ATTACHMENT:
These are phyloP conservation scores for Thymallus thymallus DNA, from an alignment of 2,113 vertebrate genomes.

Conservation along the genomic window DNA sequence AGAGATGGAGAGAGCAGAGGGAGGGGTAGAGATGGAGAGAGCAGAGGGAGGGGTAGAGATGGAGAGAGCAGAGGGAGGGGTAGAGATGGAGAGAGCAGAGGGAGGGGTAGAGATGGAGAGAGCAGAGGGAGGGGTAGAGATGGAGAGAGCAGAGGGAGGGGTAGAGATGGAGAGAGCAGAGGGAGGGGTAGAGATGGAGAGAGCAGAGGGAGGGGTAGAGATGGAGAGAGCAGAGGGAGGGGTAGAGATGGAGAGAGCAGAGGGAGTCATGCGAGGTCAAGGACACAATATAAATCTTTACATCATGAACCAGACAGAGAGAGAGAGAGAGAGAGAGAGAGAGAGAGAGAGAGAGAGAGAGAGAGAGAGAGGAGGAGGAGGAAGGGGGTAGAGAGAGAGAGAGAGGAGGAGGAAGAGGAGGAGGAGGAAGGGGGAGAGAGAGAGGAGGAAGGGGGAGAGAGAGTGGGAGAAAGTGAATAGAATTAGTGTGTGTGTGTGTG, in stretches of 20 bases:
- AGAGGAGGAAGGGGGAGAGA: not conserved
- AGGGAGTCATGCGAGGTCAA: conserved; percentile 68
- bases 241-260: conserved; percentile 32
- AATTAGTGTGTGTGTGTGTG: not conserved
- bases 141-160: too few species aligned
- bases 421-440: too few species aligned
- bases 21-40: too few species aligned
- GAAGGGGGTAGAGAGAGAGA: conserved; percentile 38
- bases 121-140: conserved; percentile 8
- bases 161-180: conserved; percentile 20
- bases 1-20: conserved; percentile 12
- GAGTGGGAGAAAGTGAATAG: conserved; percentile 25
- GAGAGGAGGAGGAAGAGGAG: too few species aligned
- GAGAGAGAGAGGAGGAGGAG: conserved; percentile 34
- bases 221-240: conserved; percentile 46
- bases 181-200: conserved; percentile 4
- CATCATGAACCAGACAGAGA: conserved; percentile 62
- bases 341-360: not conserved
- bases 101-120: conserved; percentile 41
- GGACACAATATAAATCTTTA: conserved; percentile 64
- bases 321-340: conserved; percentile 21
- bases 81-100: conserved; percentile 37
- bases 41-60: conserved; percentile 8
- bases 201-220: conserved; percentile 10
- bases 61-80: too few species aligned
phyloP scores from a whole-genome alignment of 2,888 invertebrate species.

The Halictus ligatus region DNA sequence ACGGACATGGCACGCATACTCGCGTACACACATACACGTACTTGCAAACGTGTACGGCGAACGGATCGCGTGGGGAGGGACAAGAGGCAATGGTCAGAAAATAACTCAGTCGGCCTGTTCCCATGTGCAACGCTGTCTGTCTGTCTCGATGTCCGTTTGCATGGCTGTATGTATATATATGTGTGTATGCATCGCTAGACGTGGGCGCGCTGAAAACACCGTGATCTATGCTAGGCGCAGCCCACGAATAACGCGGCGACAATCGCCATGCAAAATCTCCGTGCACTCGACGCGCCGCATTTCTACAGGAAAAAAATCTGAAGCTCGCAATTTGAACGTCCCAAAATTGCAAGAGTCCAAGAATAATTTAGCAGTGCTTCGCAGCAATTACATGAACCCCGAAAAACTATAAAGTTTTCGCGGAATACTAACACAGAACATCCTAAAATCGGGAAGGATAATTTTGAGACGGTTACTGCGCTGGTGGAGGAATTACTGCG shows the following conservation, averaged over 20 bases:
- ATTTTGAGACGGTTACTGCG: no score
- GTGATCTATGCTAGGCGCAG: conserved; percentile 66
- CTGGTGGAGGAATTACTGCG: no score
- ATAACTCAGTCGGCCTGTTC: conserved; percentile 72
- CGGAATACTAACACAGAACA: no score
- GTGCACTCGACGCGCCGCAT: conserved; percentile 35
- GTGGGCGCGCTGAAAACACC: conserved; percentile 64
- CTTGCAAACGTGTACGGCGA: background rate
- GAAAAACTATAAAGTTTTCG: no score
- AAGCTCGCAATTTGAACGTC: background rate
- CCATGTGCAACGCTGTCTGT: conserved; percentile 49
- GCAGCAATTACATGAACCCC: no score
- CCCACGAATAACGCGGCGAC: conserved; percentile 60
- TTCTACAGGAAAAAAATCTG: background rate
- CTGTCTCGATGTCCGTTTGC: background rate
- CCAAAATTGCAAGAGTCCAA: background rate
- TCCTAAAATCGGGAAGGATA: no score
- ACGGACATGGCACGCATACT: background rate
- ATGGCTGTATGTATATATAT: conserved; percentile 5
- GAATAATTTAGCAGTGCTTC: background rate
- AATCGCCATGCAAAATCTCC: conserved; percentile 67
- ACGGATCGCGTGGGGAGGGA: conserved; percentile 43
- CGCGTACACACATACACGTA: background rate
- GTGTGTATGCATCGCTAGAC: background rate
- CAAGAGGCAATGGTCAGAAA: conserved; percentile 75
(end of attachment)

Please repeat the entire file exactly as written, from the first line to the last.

These are phyloP conservation scores for Thymallus thymallus DNA, from an alignment of 2,113 vertebrate genomes.

Conservation along the genomic window DNA sequence AGAGATGGAGAGAGCAGAGGGAGGGGTAGAGATGGAGAGAGCAGAGGGAGGGGTAGAGATGGAGAGAGCAGAGGGAGGGGTAGAGATGGAGAGAGCAGAGGGAGGGGTAGAGATGGAGAGAGCAGAGGGAGGGGTAGAGATGGAGAGAGCAGAGGGAGGGGTAGAGATGGAGAGAGCAGAGGGAGGGGTAGAGATGGAGAGAGCAGAGGGAGGGGTAGAGATGGAGAGAGCAGAGGGAGGGGTAGAGATGGAGAGAGCAGAGGGAGTCATGCGAGGTCAAGGACACAATATAAATCTTTACATCATGAACCAGACAGAGAGAGAGAGAGAGAGAGAGAGAGAGAGAGAGAGAGAGAGAGAGAGAGAGAGAGGAGGAGGAGGAAGGGGGTAGAGAGAGAGAGAGAGGAGGAGGAAGAGGAGGAGGAGGAAGGGGGAGAGAGAGAGGAGGAAGGGGGAGAGAGAGTGGGAGAAAGTGAATAGAATTAGTGTGTGTGTGTGTG, in stretches of 20 bases:
- AGAGGAGGAAGGGGGAGAGA: not conserved
- AGGGAGTCATGCGAGGTCAA: conserved; percentile 68
- bases 241-260: conserved; percentile 32
- AATTAGTGTGTGTGTGTGTG: not conserved
- bases 141-160: too few species aligned
- bases 421-440: too few species aligned
- bases 21-40: too few species aligned
- GAAGGGGGTAGAGAGAGAGA: conserved; percentile 38
- bases 121-140: conserved; percentile 8
- bases 161-180: conserved; percentile 20
- bases 1-20: conserved; percentile 12
- GAGTGGGAGAAAGTGAATAG: conserved; percentile 25
- GAGAGGAGGAGGAAGAGGAG: too few species aligned
- GAGAGAGAGAGGAGGAGGAG: conserved; percentile 34
- bases 221-240: conserved; percentile 46
- bases 181-200: conserved; percentile 4
- CATCATGAACCAGACAGAGA: conserved; percentile 62
- bases 341-360: not conserved
- bases 101-120: conserved; percentile 41
- GGACACAATATAAATCTTTA: conserved; percentile 64
- bases 321-340: conserved; percentile 21
- bases 81-100: conserved; percentile 37
- bases 41-60: conserved; percentile 8
- bases 201-220: conserved; percentile 10
- bases 61-80: too few species aligned
phyloP scores from a whole-genome alignment of 2,888 invertebrate species.

The Halictus ligatus region DNA sequence ACGGACATGGCACGCATACTCGCGTACACACATACACGTACTTGCAAACGTGTACGGCGAACGGATCGCGTGGGGAGGGACAAGAGGCAATGGTCAGAAAATAACTCAGTCGGCCTGTTCCCATGTGCAACGCTGTCTGTCTGTCTCGATGTCCGTTTGCATGGCTGTATGTATATATATGTGTGTATGCATCGCTAGACGTGGGCGCGCTGAAAACACCGTGATCTATGCTAGGCGCAGCCCACGAATAACGCGGCGACAATCGCCATGCAAAATCTCCGTGCACTCGACGCGCCGCATTTCTACAGGAAAAAAATCTGAAGCTCGCAATTTGAACGTCCCAAAATTGCAAGAGTCCAAGAATAATTTAGCAGTGCTTCGCAGCAATTACATGAACCCCGAAAAACTATAAAGTTTTCGCGGAATACTAACACAGAACATCCTAAAATCGGGAAGGATAATTTTGAGACGGTTACTGCGCTGGTGGAGGAATTACTGCG shows the following conservation, averaged over 20 bases:
- ATTTTGAGACGGTTACTGCG: no score
- GTGATCTATGCTAGGCGCAG: conserved; percentile 66
- CTGGTGGAGGAATTACTGCG: no score
- ATAACTCAGTCGGCCTGTTC: conserved; percentile 72
- CGGAATACTAACACAGAACA: no score
- GTGCACTCGACGCGCCGCAT: conserved; percentile 35
- GTGGGCGCGCTGAAAACACC: conserved; percentile 64
- CTTGCAAACGTGTACGGCGA: background rate
- GAAAAACTATAAAGTTTTCG: no score
- AAGCTCGCAATTTGAACGTC: background rate
- CCATGTGCAACGCTGTCTGT: conserved; percentile 49
- GCAGCAATTACATGAACCCC: no score
- CCCACGAATAACGCGGCGAC: conserved; percentile 60
- TTCTACAGGAAAAAAATCTG: background rate
- CTGTCTCGATGTCCGTTTGC: background rate
- CCAAAATTGCAAGAGTCCAA: background rate
- TCCTAAAATCGGGAAGGATA: no score
- ACGGACATGGCACGCATACT: background rate
- ATGGCTGTATGTATATATAT: conserved; percentile 5
- GAATAATTTAGCAGTGCTTC: background rate
- AATCGCCATGCAAAATCTCC: conserved; percentile 67
- ACGGATCGCGTGGGGAGGGA: conserved; percentile 43
- CGCGTACACACATACACGTA: background rate
- GTGTGTATGCATCGCTAGAC: background rate
- CAAGAGGCAATGGTCAGAAA: conserved; percentile 75